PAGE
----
“Palestinian inhibition in the Walled City of Bethlehem”

I’ve been the Writer-in-Residence in Birzeit for a couple weeks now, and have yet to post about my experiences here. I have plenty to write about – excellent sessions with the workshop participants, interviews with Palestinian circus artists, a tour of a library housing ancient texts in Jerusalem’s Old City, a visit to the grave of Mahmoud Darwish – but I haven’t found the time to write about them here.

Posts are coming. I promise.

In the meantime, here is a story by Leila Sansour from a recent issue of Haaretz that reveals life within a wall-enclosed Bethlehem. I was particularly struck by the following observation:

Sadly, this also means that, unlike me, the latest generation of Palestinians will grow up with no real experience of their occupiers, rendering them even less capable of imagining how to act as with a real political agency.

In addition to all other range of misery the Wall imposes on Palestinians is the fact that the occupied never even see their occupiers. They never come face to face. Without contact, each side portrays the other as an enemy in only one dimension. The Other is not a human in all the fullness and nuance that the word should possess, but a hand-drawn construction. Not a person, but an idea. An unseen villain used to warn a misbehaving child: “Be good or the monster on the other side will come and get you.”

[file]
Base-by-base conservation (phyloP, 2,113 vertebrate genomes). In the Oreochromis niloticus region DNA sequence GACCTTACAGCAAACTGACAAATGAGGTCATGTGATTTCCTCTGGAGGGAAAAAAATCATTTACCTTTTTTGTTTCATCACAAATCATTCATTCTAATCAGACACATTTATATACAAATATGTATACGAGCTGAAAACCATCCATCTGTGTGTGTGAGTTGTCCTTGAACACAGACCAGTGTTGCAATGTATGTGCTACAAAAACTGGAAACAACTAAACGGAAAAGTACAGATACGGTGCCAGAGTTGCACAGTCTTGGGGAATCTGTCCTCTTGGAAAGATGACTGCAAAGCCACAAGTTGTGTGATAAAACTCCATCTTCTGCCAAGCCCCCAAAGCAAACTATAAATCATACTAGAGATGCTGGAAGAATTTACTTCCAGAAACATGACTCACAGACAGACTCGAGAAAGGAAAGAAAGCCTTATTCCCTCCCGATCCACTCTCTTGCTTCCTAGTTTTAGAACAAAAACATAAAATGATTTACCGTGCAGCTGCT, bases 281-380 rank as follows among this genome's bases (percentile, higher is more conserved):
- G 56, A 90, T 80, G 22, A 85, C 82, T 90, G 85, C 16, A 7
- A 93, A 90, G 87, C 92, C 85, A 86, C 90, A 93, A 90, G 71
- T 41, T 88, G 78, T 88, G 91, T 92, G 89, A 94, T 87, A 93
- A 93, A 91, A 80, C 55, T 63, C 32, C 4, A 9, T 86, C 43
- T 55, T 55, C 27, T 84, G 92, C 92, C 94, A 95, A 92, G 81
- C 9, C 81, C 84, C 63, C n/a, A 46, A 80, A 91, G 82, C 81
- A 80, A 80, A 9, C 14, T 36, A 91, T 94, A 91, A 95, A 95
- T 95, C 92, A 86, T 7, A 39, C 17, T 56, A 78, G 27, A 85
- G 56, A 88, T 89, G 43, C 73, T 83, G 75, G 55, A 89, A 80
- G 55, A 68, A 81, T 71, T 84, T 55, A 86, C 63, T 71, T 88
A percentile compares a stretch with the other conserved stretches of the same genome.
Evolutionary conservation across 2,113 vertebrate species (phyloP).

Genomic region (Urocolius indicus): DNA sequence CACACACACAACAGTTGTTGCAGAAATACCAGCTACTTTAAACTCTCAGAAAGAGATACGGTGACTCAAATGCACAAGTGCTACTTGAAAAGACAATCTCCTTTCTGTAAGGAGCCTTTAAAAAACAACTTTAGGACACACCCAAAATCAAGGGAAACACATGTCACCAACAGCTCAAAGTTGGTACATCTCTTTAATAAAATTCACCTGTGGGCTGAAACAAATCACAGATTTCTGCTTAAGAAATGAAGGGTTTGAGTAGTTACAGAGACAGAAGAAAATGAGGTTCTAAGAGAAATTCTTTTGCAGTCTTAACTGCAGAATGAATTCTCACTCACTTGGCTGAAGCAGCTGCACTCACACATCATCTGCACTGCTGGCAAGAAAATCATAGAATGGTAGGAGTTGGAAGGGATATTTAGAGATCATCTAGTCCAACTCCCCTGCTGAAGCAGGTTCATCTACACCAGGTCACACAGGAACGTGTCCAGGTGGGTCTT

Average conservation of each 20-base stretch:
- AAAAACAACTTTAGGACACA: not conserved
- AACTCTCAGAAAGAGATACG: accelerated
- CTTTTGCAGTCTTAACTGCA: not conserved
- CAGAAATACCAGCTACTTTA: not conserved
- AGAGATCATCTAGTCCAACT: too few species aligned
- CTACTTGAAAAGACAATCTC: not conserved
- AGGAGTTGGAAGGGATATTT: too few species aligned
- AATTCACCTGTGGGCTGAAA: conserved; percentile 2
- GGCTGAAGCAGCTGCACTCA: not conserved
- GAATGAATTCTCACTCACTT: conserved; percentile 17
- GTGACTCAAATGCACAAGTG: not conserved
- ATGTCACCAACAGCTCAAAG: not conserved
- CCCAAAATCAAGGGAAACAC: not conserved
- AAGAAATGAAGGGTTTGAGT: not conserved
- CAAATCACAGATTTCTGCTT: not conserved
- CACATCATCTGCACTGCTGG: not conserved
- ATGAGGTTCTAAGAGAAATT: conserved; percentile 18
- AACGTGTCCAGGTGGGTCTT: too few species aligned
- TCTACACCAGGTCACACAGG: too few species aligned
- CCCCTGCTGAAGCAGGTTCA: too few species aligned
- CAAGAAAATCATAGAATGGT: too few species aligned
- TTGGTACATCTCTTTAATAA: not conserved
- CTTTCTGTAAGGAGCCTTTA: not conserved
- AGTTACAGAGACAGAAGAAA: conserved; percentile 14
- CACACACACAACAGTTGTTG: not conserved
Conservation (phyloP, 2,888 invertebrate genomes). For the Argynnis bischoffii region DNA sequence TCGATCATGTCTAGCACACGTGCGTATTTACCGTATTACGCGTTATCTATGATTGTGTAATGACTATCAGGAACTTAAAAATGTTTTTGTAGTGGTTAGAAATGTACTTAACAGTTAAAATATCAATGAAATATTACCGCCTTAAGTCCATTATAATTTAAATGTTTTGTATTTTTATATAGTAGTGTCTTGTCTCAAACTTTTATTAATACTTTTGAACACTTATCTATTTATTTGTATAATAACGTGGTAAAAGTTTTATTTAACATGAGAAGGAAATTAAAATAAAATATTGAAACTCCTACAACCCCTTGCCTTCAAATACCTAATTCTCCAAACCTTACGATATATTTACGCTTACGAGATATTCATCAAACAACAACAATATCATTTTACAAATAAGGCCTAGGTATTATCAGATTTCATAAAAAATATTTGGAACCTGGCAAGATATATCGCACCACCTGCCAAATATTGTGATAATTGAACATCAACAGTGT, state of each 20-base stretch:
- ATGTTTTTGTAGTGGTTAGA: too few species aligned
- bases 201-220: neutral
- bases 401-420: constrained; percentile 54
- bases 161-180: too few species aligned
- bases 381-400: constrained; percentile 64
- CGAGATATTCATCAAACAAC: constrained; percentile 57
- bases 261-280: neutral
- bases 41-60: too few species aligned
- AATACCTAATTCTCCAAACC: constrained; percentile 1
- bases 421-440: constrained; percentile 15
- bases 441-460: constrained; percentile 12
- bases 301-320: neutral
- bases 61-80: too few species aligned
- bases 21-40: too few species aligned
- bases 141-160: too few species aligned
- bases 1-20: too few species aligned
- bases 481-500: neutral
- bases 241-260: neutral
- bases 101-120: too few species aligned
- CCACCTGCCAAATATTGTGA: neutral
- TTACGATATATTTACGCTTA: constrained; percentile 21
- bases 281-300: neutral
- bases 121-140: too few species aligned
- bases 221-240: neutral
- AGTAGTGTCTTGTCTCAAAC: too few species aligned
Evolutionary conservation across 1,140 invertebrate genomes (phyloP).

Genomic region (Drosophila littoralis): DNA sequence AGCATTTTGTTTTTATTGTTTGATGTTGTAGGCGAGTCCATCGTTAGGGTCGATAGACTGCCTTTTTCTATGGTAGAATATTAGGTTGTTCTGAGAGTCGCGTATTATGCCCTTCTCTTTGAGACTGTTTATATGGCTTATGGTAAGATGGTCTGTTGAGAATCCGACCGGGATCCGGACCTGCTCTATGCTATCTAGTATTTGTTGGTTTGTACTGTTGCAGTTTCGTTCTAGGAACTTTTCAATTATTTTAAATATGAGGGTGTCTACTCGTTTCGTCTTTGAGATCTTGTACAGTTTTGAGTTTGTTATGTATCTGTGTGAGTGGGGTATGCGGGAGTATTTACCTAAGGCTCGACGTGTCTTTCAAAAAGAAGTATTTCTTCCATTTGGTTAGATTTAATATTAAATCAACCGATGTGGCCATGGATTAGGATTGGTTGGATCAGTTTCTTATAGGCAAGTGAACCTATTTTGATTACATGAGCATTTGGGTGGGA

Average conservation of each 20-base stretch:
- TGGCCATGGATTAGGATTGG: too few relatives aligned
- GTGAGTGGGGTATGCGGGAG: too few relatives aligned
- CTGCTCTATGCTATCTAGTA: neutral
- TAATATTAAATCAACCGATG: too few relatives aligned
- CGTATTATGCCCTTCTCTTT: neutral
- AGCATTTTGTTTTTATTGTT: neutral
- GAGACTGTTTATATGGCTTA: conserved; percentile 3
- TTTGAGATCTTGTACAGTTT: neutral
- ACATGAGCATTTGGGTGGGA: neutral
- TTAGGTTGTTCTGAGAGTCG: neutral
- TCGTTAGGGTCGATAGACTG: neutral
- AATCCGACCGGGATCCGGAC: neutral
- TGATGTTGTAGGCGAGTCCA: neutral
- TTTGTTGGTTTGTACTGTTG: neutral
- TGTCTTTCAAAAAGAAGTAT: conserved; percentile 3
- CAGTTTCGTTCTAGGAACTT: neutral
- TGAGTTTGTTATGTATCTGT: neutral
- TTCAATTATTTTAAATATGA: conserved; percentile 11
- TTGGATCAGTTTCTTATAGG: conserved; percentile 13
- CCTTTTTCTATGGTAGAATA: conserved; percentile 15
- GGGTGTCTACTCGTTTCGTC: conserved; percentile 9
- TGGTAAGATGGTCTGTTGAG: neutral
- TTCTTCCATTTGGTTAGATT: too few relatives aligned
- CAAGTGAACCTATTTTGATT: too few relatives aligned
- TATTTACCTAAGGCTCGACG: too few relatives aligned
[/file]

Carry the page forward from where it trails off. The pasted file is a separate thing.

You cannot negotiate with an idea. You cannot engage with an myth. And so the side with power holds its power while the side without grows cold in the shadows of the Wall.

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